Designer and artist Joey Ruiter has been playing with the aesthetics of vehicles and transportation for a long time. His futuristic, brutally minimal take on vehicles ranging from snowmobiles to motorcycles to bikes to dune buggies are already radical re-imaginings of transport, and now he’s set his austere, potent eye on street cars with his latest work, Consumer.
Consumer is a car, in the sense that it’s based on a conventional automotive platform, has four wheels, and is a machine designed to haul your ass around the paved surfaces of the earth. That’s about where the similarities to most cars ends.
The fundamental design of the Consumer is about distillation down to the absolute basics of form, with an approach taken that deliberately avoids as many conventions of automotive design as possible.
For example, since most auto designers start their designs with the wheels, Ruiter deliberately ignores the wheels as a design element, hiding them almost entirely under the body.
The body itself is an unadorned, matte-black low trapezoidal volume, sort of reminiscent of sliding a Pink Pearl eraser over a desk and pretending it’s a car when you were bored in school.
The front of the Consumer is dominated by a large two-way mirror that both reflects back the environment around it and hides the three bright bands of LEDs behind it. The mirror is angled down enough not to blind other drivers with their own headlights, and is bordered by an air intake duct for the front-mounted engine.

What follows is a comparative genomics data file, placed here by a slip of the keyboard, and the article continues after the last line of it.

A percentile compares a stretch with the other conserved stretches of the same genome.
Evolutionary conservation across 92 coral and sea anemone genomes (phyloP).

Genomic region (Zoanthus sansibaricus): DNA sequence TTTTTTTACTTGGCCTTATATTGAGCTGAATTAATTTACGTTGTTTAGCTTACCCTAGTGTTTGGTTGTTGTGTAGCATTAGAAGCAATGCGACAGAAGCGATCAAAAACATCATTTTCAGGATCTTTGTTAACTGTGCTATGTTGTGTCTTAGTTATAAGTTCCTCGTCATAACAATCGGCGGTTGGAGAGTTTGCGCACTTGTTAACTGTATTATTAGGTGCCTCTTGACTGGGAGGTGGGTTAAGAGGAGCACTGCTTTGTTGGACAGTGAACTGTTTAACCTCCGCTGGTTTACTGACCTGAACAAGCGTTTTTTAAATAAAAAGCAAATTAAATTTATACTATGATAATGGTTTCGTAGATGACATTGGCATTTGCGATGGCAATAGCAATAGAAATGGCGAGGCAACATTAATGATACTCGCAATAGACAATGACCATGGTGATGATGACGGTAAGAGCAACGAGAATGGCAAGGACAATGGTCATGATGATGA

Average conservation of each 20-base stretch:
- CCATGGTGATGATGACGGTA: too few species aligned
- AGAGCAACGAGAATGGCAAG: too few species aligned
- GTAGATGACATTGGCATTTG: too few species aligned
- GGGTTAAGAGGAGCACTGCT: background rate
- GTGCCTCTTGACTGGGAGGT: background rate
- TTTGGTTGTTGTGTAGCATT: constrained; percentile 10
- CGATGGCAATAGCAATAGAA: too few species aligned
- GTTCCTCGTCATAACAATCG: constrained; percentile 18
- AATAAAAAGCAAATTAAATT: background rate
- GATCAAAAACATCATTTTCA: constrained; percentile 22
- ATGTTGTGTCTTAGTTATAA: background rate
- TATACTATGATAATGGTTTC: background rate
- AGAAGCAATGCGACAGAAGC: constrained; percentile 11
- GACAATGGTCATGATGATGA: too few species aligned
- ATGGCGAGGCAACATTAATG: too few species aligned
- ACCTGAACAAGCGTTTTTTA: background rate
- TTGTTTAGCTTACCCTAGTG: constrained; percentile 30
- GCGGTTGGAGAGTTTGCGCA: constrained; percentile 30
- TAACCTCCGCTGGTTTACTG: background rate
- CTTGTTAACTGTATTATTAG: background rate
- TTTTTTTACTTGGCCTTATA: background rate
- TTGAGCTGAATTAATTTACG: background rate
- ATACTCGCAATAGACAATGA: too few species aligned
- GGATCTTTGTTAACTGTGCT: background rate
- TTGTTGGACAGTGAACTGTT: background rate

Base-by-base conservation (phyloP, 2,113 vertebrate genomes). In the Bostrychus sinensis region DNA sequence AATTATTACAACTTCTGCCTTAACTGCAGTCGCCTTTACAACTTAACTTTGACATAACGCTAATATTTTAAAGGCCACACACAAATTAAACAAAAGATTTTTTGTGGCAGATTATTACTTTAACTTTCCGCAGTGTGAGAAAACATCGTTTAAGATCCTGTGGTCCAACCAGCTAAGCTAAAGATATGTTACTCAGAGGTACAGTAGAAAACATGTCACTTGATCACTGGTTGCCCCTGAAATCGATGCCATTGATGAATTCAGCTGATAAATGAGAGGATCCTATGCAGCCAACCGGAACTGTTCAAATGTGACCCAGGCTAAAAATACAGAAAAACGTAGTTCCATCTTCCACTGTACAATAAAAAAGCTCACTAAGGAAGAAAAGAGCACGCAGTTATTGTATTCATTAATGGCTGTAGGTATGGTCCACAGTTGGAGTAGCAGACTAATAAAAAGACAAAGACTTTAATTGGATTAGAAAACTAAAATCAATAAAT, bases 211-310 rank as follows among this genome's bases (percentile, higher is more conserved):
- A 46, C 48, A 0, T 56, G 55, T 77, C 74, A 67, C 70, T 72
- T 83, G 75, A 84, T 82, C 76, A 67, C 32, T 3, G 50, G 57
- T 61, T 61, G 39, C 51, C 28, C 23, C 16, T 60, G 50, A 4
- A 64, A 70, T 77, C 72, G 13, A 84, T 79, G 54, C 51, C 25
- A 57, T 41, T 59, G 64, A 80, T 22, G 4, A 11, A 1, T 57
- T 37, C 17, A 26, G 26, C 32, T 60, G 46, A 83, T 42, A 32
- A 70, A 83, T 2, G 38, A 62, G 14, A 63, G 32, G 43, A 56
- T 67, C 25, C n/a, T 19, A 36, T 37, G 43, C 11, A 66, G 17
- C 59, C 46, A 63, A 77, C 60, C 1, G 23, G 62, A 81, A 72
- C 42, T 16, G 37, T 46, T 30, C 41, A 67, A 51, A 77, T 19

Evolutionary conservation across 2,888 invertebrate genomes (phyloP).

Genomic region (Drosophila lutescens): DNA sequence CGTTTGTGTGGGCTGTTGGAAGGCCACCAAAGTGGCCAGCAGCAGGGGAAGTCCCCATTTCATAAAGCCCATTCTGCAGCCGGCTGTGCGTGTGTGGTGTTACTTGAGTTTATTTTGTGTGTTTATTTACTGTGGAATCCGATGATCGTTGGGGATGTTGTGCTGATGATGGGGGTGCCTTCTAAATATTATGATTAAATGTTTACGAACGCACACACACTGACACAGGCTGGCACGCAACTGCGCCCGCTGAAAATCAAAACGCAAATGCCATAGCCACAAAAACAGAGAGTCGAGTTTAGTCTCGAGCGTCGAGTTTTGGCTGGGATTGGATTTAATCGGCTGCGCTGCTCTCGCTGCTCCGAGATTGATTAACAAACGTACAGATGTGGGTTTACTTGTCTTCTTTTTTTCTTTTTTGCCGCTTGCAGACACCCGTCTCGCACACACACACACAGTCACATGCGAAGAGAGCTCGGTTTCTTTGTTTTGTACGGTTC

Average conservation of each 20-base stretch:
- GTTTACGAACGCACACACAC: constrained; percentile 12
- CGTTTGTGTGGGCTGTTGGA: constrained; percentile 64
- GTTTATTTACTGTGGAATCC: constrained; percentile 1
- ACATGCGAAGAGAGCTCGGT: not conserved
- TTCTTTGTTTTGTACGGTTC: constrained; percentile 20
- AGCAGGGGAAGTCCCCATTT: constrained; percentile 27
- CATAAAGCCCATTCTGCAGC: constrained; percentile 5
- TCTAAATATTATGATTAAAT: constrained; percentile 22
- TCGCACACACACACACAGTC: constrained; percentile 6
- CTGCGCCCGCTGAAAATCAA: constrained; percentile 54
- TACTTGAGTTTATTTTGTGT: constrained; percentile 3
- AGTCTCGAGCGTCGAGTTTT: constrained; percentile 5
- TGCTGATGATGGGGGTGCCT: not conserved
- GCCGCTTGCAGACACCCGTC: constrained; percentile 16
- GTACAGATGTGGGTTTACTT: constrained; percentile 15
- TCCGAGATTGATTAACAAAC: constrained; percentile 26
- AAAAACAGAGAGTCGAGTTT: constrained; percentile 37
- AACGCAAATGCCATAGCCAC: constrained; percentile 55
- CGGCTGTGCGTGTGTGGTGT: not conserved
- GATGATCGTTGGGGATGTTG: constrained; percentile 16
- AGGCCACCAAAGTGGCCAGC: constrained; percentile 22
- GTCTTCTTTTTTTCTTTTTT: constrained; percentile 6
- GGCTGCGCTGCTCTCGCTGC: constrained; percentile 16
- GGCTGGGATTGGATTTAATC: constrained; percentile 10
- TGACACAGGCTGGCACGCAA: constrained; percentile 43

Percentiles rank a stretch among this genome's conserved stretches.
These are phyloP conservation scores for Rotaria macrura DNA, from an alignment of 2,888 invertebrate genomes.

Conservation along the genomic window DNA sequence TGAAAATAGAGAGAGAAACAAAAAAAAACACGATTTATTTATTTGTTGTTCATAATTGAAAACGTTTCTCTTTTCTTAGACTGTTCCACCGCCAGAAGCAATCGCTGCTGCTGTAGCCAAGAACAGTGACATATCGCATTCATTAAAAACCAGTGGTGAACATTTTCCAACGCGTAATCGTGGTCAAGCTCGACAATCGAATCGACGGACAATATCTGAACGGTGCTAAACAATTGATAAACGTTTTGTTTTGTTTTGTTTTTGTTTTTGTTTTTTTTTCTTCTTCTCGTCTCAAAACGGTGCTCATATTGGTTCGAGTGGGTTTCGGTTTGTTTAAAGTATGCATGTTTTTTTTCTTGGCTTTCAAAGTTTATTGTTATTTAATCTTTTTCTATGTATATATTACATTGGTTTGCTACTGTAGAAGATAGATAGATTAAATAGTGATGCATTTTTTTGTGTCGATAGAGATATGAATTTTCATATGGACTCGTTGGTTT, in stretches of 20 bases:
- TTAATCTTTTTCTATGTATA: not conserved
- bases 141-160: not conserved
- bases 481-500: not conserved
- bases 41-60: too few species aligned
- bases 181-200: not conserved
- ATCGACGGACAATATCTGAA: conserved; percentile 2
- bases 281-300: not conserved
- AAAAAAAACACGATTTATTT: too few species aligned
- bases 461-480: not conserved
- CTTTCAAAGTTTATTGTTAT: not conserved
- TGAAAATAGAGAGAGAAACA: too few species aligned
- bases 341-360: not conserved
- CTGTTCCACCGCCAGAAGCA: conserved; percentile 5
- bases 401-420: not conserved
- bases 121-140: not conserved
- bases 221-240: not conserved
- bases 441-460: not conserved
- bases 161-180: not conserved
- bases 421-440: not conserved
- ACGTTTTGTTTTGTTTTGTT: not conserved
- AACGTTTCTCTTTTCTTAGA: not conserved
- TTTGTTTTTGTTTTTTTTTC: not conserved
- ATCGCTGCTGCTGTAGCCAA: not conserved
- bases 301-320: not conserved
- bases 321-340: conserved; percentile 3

As far as the name goes, Ruiter told Motor1
The overall design gesture, Ruiter says, “consumes everything,” light, darkness, air, and space.
Consumer evokes a lot of different ideas, almost none of which are related to traditional car design. It feels like a Donald Judd sculpture that you can drive, or perhaps what a race of very logical and austere (and wind-tolerant) aliens would develop for their Basic Ground Transport Unit.
It feels as though it comes from the future, but not necessarily a utopian future. A competent, powerful future, sure, but I’m not sure one that’s entirely happy, or even concerned with the concept of happiness.
It’s presence is undeniable, and I’m really quite fascinated by it, mostly because it’s so rare to see an entirely clean-sheet approach to auto design.
Ruiter doesn’t have contempt for traditional automotive design: his website features his lovely Porsche 911 and a clapdoor Lincoln continental he modified, and they’re both pretty stunning, in their own way.
But, as much as I love auto design, I think it’s incredibly valuable to occasionally see takes on the fundamental idea of the car that are as removed as possible from what we find comfortable and familiar.
Consumer manages to do that, consuming not just light/dark, air/space, but also our own, established notions of what a car is.